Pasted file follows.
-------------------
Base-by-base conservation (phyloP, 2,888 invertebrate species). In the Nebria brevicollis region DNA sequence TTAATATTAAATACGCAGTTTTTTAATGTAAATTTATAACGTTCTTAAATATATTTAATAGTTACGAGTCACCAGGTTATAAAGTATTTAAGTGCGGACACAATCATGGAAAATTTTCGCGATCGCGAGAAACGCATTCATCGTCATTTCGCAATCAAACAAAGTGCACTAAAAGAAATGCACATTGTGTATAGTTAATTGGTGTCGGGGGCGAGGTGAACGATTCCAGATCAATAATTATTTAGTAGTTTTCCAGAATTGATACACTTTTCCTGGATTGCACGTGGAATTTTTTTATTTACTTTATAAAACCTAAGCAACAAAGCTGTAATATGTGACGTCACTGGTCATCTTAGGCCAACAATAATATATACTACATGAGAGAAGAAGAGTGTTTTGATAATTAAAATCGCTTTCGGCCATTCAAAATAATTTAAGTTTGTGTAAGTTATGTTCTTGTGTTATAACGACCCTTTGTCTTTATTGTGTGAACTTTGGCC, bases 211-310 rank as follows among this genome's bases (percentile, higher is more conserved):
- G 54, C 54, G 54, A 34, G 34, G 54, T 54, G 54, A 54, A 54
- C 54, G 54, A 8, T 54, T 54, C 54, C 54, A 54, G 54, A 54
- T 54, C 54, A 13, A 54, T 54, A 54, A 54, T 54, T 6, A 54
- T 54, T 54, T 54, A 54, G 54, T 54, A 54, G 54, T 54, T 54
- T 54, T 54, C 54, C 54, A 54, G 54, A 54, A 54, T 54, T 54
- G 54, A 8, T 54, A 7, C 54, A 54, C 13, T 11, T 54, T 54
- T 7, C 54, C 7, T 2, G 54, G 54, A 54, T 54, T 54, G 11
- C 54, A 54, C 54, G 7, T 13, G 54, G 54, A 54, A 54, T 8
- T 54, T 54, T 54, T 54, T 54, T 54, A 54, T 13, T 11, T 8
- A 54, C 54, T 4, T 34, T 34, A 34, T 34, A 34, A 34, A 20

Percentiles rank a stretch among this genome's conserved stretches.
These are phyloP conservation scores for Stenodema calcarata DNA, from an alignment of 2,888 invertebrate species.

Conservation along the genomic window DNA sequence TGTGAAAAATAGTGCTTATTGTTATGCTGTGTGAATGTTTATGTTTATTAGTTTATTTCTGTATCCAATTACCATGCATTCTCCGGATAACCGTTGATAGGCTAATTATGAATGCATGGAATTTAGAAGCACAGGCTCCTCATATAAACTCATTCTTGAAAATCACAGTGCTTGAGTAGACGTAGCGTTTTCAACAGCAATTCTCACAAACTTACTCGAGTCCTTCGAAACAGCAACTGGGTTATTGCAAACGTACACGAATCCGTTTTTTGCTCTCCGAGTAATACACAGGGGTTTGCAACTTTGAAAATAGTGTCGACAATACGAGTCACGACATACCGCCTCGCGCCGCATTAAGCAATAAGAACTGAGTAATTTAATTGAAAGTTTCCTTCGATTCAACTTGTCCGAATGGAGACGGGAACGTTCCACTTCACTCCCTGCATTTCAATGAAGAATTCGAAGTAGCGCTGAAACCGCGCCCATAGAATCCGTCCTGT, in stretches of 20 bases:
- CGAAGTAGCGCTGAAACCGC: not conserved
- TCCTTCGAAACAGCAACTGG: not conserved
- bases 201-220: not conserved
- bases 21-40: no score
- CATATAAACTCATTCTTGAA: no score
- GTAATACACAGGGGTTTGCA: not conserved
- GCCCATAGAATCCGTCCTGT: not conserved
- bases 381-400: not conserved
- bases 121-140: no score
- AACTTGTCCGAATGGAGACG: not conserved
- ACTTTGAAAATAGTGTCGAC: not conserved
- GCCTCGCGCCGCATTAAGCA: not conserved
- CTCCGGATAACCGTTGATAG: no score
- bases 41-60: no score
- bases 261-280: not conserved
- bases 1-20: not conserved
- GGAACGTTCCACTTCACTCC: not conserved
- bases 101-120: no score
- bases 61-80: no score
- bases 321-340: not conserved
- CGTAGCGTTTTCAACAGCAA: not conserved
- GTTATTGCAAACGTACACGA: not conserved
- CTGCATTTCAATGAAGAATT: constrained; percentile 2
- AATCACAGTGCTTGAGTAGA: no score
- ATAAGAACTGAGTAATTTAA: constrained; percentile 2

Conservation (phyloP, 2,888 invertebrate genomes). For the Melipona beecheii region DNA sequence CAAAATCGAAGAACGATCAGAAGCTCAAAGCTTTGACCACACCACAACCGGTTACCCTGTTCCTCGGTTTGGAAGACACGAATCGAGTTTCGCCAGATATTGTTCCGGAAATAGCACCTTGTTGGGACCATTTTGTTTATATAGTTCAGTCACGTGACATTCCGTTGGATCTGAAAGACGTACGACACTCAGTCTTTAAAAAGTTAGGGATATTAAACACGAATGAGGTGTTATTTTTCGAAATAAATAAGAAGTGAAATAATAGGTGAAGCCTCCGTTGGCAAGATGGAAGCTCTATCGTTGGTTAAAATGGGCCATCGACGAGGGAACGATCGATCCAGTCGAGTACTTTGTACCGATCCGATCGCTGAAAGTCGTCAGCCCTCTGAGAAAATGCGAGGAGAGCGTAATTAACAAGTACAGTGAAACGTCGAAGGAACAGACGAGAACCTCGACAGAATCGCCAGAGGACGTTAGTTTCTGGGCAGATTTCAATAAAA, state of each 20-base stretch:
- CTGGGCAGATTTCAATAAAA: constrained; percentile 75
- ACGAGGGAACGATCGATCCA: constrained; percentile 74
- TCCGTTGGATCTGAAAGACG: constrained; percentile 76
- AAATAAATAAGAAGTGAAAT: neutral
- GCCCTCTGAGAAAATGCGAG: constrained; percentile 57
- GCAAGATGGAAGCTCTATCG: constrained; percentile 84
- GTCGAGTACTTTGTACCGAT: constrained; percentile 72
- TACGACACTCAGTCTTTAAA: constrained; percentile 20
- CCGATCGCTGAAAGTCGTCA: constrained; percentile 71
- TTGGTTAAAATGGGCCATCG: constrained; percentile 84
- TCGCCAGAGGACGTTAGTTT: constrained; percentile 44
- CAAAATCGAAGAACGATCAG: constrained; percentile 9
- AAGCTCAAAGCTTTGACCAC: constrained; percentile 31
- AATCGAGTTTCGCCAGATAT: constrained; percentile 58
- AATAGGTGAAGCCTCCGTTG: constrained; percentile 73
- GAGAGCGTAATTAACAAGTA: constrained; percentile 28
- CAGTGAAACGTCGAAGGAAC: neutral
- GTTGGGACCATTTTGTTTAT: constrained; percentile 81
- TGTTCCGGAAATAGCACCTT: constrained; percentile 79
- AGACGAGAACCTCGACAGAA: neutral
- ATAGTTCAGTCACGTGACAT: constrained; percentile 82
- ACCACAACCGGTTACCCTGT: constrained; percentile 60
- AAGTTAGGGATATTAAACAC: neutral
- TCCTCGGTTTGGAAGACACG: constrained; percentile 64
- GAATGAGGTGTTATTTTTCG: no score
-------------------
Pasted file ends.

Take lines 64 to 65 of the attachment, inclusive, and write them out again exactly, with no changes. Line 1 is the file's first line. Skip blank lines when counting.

- TCCTCGGTTTGGAAGACACG: constrained; percentile 64
- GAATGAGGTGTTATTTTTCG: no score